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cam bushes

Ron
I guess each unto his own...
It might not have been clear to some....The 061086 beveled steel thrust washer is used in ALL inboard tach drive engines 20M3S thru 75, right next to the cam's tach drive gear and functions as the cams thrust surface. The flanged bushes function as the stationary thrust surface. Except in 72/73 when the 062601washer, with tabs removed, can sometimes spin in the case making the case the wearing part. That's why I always recommend against the 72/73 cam bush system. It is just a real bad system in my book. I have brand new 2600/2601 bush/washers sets that I wouldn't give away. They hang on my "wall of shame" display.
 
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Thanks for the tips & taking the time to answer.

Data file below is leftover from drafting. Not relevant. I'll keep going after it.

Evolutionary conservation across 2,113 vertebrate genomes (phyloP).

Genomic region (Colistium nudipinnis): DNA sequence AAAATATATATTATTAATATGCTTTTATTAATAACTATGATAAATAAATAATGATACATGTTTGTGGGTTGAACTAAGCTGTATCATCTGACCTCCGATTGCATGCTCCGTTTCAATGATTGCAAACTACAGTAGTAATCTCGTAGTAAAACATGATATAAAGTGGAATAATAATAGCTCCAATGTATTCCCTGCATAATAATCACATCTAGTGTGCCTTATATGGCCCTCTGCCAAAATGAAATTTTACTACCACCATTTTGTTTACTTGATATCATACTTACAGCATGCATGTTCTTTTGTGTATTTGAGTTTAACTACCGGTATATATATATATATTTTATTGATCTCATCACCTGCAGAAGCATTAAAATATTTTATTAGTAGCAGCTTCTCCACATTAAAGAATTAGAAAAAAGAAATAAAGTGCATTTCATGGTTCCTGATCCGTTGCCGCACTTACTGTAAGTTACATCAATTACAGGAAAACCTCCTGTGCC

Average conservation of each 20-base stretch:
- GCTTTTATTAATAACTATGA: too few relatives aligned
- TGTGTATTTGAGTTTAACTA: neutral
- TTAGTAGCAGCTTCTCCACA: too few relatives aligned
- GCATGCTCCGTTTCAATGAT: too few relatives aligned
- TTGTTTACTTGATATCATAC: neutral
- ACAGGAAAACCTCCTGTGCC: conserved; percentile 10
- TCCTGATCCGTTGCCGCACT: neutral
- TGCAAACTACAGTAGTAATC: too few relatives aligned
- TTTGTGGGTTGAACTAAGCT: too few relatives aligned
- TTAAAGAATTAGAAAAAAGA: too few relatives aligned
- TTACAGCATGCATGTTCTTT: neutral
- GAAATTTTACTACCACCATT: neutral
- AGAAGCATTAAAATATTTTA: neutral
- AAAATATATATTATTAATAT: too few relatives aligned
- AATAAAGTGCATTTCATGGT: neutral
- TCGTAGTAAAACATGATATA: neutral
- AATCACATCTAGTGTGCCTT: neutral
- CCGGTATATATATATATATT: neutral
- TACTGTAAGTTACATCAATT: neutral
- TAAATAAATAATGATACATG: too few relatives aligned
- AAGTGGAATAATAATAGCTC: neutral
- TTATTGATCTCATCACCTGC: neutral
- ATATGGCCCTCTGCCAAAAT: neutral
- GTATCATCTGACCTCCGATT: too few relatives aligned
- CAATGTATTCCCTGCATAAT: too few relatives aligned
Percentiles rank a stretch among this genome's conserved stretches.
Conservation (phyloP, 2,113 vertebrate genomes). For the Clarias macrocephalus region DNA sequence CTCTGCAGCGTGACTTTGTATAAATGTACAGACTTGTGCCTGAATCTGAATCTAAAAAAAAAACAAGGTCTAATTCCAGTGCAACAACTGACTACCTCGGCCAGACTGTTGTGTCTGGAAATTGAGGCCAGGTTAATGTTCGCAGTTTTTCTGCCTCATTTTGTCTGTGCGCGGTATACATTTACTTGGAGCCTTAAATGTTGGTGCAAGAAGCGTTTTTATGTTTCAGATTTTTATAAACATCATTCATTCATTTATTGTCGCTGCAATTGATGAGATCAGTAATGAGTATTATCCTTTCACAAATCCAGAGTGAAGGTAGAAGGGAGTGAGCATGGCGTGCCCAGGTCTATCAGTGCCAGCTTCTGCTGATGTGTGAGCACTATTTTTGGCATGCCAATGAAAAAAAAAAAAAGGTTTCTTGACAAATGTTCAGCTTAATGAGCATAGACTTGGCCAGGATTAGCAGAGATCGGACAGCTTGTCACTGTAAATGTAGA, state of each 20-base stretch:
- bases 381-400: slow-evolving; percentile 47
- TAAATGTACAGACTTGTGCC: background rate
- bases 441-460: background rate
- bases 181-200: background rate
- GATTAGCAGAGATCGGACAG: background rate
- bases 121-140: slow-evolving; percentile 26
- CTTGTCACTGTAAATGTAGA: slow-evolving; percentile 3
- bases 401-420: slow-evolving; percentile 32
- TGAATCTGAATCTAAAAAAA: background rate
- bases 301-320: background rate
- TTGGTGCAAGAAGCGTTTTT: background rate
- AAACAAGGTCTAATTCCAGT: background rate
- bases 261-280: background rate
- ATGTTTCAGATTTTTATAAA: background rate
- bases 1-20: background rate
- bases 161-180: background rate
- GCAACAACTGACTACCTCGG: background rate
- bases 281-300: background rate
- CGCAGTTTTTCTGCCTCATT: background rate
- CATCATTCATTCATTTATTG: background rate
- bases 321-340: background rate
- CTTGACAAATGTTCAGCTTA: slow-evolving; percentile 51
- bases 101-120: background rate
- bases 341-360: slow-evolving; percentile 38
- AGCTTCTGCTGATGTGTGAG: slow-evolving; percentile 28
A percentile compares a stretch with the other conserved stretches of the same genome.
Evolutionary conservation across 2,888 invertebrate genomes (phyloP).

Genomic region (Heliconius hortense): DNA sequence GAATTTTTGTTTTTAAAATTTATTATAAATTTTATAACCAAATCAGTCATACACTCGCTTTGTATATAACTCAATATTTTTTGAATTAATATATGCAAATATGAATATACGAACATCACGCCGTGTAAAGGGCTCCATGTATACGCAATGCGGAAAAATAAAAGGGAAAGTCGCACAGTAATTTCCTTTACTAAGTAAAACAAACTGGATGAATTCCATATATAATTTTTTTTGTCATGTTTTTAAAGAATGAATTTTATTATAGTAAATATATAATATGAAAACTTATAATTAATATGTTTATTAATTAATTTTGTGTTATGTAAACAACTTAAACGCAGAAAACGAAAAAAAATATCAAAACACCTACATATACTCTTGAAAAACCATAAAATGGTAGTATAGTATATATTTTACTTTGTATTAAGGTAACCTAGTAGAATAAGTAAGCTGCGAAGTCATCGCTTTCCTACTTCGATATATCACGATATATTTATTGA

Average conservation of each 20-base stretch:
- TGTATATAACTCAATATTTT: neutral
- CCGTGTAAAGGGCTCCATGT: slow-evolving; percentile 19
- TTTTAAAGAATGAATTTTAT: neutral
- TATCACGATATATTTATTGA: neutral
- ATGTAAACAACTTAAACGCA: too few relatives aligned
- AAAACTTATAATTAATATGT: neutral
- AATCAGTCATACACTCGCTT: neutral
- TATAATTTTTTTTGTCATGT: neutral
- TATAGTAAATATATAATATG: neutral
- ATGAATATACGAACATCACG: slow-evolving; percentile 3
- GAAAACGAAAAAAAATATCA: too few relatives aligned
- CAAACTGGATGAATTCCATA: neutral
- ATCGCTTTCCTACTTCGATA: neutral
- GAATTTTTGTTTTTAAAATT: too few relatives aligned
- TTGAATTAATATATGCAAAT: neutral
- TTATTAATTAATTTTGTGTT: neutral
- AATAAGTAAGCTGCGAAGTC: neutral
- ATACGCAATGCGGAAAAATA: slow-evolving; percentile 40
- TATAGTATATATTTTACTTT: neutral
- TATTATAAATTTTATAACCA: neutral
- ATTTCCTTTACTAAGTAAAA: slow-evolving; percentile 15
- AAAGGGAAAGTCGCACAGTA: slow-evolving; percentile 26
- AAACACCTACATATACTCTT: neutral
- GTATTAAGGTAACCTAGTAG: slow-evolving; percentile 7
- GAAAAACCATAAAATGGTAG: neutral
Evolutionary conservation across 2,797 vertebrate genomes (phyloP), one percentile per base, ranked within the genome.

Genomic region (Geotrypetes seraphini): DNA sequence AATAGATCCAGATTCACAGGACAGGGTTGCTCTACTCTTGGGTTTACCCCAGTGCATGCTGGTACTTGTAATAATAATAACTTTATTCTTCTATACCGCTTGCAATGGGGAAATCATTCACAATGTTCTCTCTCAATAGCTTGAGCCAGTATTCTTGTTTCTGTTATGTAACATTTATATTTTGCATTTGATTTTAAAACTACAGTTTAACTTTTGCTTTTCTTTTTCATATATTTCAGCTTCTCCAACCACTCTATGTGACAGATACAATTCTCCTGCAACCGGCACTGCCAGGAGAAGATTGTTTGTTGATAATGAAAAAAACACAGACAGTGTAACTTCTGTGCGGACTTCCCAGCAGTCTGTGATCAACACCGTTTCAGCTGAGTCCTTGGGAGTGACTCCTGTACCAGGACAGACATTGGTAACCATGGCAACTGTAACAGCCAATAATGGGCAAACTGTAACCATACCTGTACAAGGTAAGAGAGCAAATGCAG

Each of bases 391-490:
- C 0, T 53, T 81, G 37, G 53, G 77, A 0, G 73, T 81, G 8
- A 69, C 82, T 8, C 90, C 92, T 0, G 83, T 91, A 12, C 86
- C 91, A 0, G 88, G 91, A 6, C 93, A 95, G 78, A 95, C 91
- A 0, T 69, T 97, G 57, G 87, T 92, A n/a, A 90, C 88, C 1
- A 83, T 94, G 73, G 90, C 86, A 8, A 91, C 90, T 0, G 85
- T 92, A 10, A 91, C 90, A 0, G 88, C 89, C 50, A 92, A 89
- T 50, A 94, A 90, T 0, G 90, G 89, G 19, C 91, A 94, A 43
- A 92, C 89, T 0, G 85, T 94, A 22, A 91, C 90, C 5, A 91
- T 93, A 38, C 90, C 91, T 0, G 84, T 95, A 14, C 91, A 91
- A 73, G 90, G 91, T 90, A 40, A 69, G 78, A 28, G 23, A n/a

I have actually put a "Norris" 2S cam with scrolled surfaces in my Combat bottom end. It has the scrolled bearing surfaces.

I have not fired it up yet as I have pulled the bike to pieces & am in the process of putting it back together after powdercoating the frame.

Breaking off the "tab" on the end thrust washer has been suggested to me by a Norton mechanic, for the same reason RonL has stated, which I did.

Then another person who builds/races Nortons told me I should not have done so, like Dynodave has stated, as it may then wear into your cases. This also makes sense.

This sort of thing makes you wonder what is going to be "right".

I have since been told that the reason for the "extra" tabbed thrust washer was put in to stop wear on the crankcase caused by pressure from the tacho drive.

I guess if I start to see aluminium filings in my oil, I will replace the tabbed thrust washer pretty quickly.